You thought deaths of despair were an affliction of deplorables. Silly you. In case you weren’t paying attention, young people are under a lot of stress too and many don’t have reason to think their state will get much better. Short job tenures and the rise of McJobs mean not just uncertain incomes, which are bad enough, but weak social attachments due to shallow relationships with co-workers and often too little discretionary income to mix regularly with contemporaries. Student debt is another major source of anxiety. We’ve also written, virtually from the inception of this site, that high levels of income inequality are bad for health, even for the wealthy.
And the reality of the accelerating effects of global warming weighs more on the young than the old, who can hope to die before serious dislocations kick in. The Jackpot is indeed coming.
Psychological, income, and time stress have knock-on health effects, including depression, poor coping mechanisms (alcohol and substance abuse; overeating), lack of time and/or money to take care of oneself well (good diet and exercise, as well as stress reducers like vacations and spending time with friends). And no or crappy health insurance means a lot of people who would benefit from health treatment or therapy won’t get it or won’t get enough. Look at the stories of deaths from inability to afford insulin.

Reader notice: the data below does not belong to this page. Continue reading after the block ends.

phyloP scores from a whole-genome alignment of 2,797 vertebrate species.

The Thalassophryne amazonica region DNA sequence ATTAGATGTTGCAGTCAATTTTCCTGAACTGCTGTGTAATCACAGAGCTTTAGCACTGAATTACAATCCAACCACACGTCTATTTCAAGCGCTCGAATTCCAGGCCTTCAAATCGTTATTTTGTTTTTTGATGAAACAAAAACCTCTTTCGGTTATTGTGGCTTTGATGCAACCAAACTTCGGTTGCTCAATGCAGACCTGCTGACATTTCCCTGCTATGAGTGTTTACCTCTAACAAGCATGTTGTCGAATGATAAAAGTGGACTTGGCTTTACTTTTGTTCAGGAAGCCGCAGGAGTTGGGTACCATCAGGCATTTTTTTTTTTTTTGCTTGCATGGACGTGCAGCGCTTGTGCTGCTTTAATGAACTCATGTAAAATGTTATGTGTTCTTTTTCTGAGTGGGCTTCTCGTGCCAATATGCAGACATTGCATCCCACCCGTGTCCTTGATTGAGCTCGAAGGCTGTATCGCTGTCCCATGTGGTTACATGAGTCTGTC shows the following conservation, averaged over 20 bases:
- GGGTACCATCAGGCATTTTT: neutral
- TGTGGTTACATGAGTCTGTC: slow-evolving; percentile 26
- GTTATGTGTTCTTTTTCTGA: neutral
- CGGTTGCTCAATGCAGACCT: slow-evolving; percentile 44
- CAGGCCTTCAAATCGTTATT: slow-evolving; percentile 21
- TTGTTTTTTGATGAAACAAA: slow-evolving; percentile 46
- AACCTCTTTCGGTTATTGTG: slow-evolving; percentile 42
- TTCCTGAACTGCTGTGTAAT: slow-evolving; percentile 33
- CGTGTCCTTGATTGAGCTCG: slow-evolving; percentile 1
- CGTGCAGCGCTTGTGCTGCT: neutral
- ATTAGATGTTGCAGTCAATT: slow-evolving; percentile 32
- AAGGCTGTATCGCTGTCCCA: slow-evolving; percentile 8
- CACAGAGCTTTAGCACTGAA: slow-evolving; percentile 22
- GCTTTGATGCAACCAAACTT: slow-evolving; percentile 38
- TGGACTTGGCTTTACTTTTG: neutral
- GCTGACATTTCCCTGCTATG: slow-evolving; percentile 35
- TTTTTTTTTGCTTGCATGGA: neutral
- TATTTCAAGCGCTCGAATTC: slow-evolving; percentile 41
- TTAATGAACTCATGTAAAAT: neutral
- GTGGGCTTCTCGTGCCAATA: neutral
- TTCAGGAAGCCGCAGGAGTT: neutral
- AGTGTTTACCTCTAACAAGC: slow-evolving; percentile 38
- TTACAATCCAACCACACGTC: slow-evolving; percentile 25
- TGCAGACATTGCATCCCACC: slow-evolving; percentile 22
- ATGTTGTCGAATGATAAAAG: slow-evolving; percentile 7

So the results of a Blue Cross Blue Shield study which we have embedded at the end of this post, that Millennials are on track to have worse health outcomes than their GenX predecessors, should not come as any surprise, save perhaps for the degree of decay. However, the document perversely tries to make a case that the health of Millennials generally is deteriorating, when the data clearly shows that the rise in mortality is due to accidents, meaning significantly overdoses, and suicides. And the other information they muster on the health of Millennials generally does not provide much support for the notion of worsening physical health, but of worsening mental health.
My assumption is BCBS spent a lot of effort mining health data, and the authors were tasked to write about that because that’s where the work went, as opposed to where the findings were. In fairness, the study also estimated what higher health care costs would mean to Millennials’ budgets.